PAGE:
Landlords and renters react to injunction on Toledo's lead ordinance

Landlords and renters react to injunction on Toledo's lead ordinance
(Source: WTOL)

TOLEDO, OH (WTOL) - An injunction was gr anted Friday afternoon to suspend Toledo's lead law operations.

For some landlords they feel like this is a win while other renters say they feel like they are in limbo with the decision.

Andrew is a member of the Toledo Property Investors Network, one of the parties, who brought the lawsuit against the City of Toledo and the Toledo Lucas County Health Department.

Friday Judge Linda Jennings brought an abrupt stop to the city of Toledo's lead law operations. The lead ordinance was expected to go into effect in just days.

"It was a win, but all of our investor community is coming away that this was a necessary step to take this into the court system and get a win," said Andrew Fidler, a landlord, realtor, property manager and Vice President of the Property Investors Network.

"Our hope and goal is that we sit at the table for future amendments."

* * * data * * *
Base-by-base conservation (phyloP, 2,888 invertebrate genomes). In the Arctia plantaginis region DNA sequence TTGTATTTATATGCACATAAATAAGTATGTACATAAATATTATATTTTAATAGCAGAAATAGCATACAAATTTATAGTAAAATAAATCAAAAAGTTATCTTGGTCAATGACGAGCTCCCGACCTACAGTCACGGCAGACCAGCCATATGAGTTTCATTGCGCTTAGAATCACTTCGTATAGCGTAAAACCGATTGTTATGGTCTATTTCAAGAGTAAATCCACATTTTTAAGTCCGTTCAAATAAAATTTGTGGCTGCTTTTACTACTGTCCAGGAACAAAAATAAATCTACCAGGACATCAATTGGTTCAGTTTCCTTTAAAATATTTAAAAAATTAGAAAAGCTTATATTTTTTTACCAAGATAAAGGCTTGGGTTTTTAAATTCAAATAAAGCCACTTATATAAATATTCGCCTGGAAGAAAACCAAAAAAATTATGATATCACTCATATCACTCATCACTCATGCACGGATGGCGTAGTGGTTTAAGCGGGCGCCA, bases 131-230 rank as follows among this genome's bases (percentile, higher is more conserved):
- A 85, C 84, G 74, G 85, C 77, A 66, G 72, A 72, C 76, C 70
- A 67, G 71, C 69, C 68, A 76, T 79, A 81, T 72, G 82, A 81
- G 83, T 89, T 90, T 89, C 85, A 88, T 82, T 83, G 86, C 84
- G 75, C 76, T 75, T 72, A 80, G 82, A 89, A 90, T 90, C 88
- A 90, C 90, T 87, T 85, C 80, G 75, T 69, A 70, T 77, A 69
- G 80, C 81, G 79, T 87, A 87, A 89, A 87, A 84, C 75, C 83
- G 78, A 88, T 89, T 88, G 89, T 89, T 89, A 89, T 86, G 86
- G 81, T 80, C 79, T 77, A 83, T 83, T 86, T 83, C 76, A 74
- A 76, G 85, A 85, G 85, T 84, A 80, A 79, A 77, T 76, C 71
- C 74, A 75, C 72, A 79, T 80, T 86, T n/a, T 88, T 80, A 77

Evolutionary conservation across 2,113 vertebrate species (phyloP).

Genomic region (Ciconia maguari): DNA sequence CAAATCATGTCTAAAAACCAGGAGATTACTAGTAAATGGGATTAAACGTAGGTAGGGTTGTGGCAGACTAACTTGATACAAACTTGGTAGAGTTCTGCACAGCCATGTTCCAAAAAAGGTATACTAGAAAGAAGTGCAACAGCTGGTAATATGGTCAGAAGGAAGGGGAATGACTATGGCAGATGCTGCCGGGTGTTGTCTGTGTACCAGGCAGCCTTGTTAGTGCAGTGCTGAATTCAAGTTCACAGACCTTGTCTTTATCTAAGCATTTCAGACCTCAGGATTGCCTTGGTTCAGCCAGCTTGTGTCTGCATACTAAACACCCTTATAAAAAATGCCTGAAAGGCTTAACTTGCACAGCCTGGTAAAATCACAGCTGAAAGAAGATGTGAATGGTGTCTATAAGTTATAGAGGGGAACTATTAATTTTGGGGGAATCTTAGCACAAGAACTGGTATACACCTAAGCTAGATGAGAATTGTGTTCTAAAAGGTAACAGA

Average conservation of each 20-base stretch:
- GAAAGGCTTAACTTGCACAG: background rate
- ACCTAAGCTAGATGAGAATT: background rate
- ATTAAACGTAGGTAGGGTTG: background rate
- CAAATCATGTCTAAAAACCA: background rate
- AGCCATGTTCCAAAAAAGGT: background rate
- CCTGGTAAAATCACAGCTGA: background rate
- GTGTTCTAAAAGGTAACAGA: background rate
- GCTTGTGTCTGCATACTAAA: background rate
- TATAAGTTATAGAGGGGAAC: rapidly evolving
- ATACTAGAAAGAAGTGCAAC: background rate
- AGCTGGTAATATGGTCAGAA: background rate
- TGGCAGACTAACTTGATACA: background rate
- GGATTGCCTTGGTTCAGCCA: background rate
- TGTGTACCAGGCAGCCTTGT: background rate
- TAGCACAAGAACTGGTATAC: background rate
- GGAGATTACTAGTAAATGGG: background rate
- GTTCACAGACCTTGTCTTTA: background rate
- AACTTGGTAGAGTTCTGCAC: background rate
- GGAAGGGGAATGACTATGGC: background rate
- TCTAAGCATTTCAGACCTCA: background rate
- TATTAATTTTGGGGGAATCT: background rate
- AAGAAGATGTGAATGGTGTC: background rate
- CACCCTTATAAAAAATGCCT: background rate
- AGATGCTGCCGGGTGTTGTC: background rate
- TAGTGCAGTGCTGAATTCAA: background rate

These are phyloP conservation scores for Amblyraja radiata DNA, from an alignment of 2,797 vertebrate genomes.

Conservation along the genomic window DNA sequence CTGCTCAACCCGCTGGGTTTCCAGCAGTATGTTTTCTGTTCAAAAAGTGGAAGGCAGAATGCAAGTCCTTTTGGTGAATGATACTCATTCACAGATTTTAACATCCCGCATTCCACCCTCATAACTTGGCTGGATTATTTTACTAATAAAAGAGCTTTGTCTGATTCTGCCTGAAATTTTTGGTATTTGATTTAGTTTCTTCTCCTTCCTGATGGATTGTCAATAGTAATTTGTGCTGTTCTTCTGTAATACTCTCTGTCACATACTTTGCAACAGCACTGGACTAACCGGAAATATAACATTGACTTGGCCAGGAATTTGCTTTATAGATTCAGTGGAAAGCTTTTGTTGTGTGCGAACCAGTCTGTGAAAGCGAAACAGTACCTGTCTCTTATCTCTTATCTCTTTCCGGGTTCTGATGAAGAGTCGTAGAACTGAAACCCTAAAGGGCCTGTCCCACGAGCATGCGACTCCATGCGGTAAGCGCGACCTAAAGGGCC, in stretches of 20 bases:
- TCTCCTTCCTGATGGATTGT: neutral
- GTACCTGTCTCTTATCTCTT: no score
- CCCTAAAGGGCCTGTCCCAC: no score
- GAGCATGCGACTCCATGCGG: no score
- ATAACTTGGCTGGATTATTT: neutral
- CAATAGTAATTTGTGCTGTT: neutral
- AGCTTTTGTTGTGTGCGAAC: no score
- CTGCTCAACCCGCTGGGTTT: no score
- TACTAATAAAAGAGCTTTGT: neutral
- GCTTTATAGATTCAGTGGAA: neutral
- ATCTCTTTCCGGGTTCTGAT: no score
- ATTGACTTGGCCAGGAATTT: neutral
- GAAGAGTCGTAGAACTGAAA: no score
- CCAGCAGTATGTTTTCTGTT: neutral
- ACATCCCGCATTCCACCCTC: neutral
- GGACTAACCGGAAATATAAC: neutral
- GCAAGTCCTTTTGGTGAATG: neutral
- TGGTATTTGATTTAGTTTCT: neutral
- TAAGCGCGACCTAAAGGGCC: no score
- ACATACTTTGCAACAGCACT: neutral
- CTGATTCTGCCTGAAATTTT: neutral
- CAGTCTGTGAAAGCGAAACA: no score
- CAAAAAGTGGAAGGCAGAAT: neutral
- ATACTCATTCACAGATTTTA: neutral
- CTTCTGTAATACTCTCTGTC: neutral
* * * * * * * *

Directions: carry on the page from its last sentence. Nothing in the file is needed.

Corinne Sheppard has been a renter in the Old West End for four years. She was told she'd have to move out by June 30th because of the lead ordinance, but with this injunction, she's now confused about what to do. She's deciding whether to stay at her current home with an uncertain future of the lead ordinance or sign a new lease and move away from the place she loves and calls home.

"I had just packed up like about half of the boxes in my house getting ready to move them this weekend and now I am not really sure what to do," explained Sheppard.

Both renters and landlords say they never felt heard until Friday's ruling in court. They feel this is a small victory, but know it is not the end of the fight. Both renters and landlords hope to be part of the discussion on the lead ordinance in the future.

"This is a really important issue and it's something that needs to be corrected," said Sheppard. "So I am hopeful that as a result of all of this maybe something can be crafted that is much more workable and that's actually more focused on keeping children safe instead of just getting everyone to pass a test."

"We need something that is cooperative and helps Toledo's children, but isn't antagonistic, aggressive and ultimately just threatening fines," explained Fidler.

The timeline for when Judge Jennings will make her final ruling on the lawsuit is still unknown.

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